As bad as you may think the economy is now, it’s nowhere near the 1970s

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New York

When new gross domestic product figures last month showed US economic growth slowed from recent gangbuster levels, many people diagnosed the economy as having a really ugly sickness: stagflation.

Symptoms of stagflation include (but are not limited to), stagnating economic growth combined with rising inflation. So March’s ugly inflation report, which showed an unexpected jump in the pace of price increases, and the lackluster GDP report, made the diagnosis seem like a no-brainer.

Even JPMorgan Chase CEO Jamie Dimon said last month the US economy “looks more like the 1970s than we’ve seen before” and that stagflation is a growing risk.

But Federal Reserve Chair Jerome Powell said any positive stagflation tests were false positives. “I don’t see the stag or the ‘flation,” he told reporters at a press conference earlier this month after Fed officials voted to leave interest rates unchanged.

“I was around for stagflation. It was 10% unemployment. It was high single-digits inflation and very slow growth,” he added, referring to stagflation in the 1970s after a spike in oil prices during the Arab oil embargo.

I, being a Gen Zer, can’t speak to that period firsthand. But I agree with Powell nonetheless — the US economy is not experiencing stagflation. It may, however, be experiencing a different, far less serious condition: slackflation.

What is slackflation?

If you’ve never heard that term before, there’s a good reason — I just coined it myself.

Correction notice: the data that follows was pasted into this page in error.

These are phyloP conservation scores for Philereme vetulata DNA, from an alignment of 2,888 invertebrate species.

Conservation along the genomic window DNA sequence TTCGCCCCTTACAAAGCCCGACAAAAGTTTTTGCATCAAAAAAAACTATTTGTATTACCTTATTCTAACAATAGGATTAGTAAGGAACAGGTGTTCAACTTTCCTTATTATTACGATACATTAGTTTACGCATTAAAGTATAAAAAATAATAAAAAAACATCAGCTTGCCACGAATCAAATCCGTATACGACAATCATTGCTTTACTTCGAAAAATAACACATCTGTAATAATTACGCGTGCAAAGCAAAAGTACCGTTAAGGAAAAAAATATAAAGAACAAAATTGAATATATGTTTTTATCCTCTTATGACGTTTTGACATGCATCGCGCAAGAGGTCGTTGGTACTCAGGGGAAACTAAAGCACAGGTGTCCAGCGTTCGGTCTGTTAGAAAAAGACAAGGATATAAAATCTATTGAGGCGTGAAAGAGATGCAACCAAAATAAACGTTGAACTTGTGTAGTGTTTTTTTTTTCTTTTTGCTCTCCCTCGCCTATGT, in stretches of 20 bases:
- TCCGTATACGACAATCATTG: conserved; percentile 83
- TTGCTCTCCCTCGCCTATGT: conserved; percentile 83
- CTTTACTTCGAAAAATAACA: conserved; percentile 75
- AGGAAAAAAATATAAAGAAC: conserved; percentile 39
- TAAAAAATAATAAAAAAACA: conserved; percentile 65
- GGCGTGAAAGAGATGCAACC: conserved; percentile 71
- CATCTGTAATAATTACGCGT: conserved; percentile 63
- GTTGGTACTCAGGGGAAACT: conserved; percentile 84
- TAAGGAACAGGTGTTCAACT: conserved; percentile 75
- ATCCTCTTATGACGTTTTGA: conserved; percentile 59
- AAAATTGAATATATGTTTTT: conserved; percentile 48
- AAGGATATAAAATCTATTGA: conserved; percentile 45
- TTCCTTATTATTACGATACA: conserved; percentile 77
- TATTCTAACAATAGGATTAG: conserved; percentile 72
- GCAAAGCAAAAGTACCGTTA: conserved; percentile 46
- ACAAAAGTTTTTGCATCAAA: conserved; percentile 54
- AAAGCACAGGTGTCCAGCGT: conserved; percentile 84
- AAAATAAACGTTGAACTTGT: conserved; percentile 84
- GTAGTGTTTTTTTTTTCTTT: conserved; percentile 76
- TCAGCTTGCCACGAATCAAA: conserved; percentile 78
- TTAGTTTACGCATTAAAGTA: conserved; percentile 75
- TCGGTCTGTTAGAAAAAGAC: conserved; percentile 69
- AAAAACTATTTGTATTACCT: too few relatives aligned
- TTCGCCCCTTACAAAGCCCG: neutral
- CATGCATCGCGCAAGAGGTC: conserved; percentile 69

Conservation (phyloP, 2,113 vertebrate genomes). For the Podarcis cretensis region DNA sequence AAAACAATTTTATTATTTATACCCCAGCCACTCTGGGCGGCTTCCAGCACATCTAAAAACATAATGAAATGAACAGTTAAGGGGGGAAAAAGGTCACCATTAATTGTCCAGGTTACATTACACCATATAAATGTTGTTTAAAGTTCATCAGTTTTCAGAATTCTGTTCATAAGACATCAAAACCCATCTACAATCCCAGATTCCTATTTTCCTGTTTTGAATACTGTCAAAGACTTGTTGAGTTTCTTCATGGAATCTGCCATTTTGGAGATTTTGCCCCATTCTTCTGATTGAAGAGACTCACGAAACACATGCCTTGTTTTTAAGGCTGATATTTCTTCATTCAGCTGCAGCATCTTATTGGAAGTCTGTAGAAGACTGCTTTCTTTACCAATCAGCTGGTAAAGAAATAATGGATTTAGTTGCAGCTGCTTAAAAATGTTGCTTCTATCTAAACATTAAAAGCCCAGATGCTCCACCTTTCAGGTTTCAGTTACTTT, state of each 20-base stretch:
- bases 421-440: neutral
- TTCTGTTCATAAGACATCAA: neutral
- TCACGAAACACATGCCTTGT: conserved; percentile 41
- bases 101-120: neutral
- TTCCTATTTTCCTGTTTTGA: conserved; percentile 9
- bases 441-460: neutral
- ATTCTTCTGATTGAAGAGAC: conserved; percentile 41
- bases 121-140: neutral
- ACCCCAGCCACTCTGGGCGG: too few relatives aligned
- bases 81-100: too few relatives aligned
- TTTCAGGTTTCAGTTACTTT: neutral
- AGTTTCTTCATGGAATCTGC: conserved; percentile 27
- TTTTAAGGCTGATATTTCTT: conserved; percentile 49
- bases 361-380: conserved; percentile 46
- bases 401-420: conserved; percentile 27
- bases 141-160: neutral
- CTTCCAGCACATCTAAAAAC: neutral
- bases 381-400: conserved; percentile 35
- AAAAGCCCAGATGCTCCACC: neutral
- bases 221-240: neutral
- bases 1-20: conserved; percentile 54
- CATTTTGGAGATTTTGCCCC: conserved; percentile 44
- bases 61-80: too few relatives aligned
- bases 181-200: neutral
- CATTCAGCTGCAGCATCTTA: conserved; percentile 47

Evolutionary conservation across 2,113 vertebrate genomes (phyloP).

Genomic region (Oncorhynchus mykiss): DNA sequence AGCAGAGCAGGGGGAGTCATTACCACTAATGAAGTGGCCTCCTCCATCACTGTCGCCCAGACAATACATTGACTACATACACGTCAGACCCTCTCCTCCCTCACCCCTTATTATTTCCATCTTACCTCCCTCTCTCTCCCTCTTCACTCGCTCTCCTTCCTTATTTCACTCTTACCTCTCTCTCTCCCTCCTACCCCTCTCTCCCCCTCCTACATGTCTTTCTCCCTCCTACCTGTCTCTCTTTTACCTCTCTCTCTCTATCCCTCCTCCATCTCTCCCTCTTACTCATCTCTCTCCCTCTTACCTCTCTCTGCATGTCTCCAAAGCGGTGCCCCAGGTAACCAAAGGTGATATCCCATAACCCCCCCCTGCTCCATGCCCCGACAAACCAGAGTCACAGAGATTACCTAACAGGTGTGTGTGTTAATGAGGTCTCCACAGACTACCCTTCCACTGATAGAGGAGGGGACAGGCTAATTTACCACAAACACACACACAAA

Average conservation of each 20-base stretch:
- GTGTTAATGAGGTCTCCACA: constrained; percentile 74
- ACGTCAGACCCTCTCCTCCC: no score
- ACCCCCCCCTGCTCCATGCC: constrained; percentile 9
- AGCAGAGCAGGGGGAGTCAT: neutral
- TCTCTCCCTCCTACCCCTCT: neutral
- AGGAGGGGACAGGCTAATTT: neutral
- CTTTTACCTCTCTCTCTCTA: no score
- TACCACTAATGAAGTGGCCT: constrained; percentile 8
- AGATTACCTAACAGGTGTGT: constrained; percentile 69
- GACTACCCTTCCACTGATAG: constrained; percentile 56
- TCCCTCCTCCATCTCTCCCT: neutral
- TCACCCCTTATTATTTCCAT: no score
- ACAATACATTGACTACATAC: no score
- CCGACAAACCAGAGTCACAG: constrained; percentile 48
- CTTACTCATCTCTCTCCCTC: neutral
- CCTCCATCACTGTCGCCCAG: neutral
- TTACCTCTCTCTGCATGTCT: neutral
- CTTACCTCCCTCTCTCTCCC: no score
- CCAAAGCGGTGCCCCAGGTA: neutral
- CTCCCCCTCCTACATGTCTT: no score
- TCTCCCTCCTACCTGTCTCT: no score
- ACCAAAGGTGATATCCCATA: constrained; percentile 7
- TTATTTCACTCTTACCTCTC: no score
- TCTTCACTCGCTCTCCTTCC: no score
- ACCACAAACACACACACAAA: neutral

Slackflation is a condition that’s bothersome enough that you’d text your mom about it and she’d tell you to go to urgent care. Then, you ignore her advice and either it goes away on its own or it gets a lot worse.

To use more economic lingo, slackflation is when inflation is sticky — but not out of control— and there’s slack in the economy (nothing to do with the messaging app that has an incredible collection of emojis).

Economic slack, a term I unfortunately cannot take any credit for, broadly describes a situation where the economy isn’t performing as well as it could be. The most widely recognized symptom of economic slack is a rising unemployment rate.

That’s happening in the US per the latest jobs report. But it’s not nearly at levels that would be cause for concern — the unemployment rate went up just a tenth of a percentage point in April to 3.9% from 3.8% in March. But that could change in the near future.

One potentially worrisome sign is the pace of monthly job gains, which slowed to 175,000 last month from 315,000 in March. But many economists agree with Chicago Fed President Austan Goolsbee, who referred to April’s gains as “very solid.”

On top of that, applications for unemployment benefits rose to the highest level since August last week.

But on the inflation front, April Consumer Price Index data released Wednesday showed a tiny bit of improvement, with the pace of both annual and monthly price increases slowing slightly.

Month-to-month movements in the nation’s inflation rate aren’t all that meaningful to Fed officials though. As the adage in finance goes, the trend is your friend. And the trend with inflation is not really friendly right now.

After months of big improvements, it’s looking like progress may be stalling in getting to the Fed’s 2% target. But still, the inflation we’re experiencing now is nothing compared to the 1970s and 1980s.

So, what’s up with all the stagflation chatter?

Diane Swonk, chief economist at KPMG, summed it up nicely to me.

Unlike Powell, “the majority of the labor force wasn’t born” when stagflation was rampant in the US economy, and therefore “there is no muscle memory of it in their lifetimes.”

At the same time, millennials who dominate the workforce, are “unable to achieve a lot of other milestones that are very important to people.” Chief among those, she said, is purchasing a home — which many Americans have delayed indefinitely with record-high home prices and painfully high mortgage rates.

“So no, it’s not the 1970s, but it’s understandable why people are still upset.”